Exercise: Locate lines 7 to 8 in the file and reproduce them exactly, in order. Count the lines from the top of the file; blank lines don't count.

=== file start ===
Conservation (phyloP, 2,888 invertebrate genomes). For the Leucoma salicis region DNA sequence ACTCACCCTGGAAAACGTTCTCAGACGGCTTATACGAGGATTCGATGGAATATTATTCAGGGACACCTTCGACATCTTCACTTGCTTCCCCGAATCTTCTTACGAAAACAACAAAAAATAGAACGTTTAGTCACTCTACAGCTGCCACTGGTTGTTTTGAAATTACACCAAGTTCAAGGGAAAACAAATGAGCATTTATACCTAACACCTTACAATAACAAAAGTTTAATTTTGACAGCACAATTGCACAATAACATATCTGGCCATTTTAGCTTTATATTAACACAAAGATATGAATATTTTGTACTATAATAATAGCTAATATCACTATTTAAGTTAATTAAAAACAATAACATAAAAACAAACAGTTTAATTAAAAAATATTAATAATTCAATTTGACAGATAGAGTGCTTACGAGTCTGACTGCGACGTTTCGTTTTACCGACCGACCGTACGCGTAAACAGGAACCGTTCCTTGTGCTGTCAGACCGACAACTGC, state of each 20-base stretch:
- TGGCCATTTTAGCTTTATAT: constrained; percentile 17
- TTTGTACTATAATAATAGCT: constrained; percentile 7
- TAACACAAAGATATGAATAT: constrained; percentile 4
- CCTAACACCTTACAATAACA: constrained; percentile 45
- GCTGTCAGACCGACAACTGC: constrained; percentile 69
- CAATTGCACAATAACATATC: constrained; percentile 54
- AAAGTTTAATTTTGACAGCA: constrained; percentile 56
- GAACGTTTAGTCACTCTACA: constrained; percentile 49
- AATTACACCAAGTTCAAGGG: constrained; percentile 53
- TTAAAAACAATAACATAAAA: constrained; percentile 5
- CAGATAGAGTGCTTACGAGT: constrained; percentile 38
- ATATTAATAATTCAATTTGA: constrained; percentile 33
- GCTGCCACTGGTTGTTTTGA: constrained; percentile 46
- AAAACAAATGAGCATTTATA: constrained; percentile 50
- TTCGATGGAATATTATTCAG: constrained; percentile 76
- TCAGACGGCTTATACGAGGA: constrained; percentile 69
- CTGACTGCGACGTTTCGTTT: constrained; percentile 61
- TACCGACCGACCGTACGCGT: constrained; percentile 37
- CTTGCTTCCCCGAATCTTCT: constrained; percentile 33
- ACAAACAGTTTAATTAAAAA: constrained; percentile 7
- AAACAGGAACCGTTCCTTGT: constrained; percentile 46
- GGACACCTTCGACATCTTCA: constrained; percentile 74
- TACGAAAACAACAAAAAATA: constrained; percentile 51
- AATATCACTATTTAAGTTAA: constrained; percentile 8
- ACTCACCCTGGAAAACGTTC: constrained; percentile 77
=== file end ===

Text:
- CAATTGCACAATAACATATC: constrained; percentile 54
- AAAGTTTAATTTTGACAGCA: constrained; percentile 56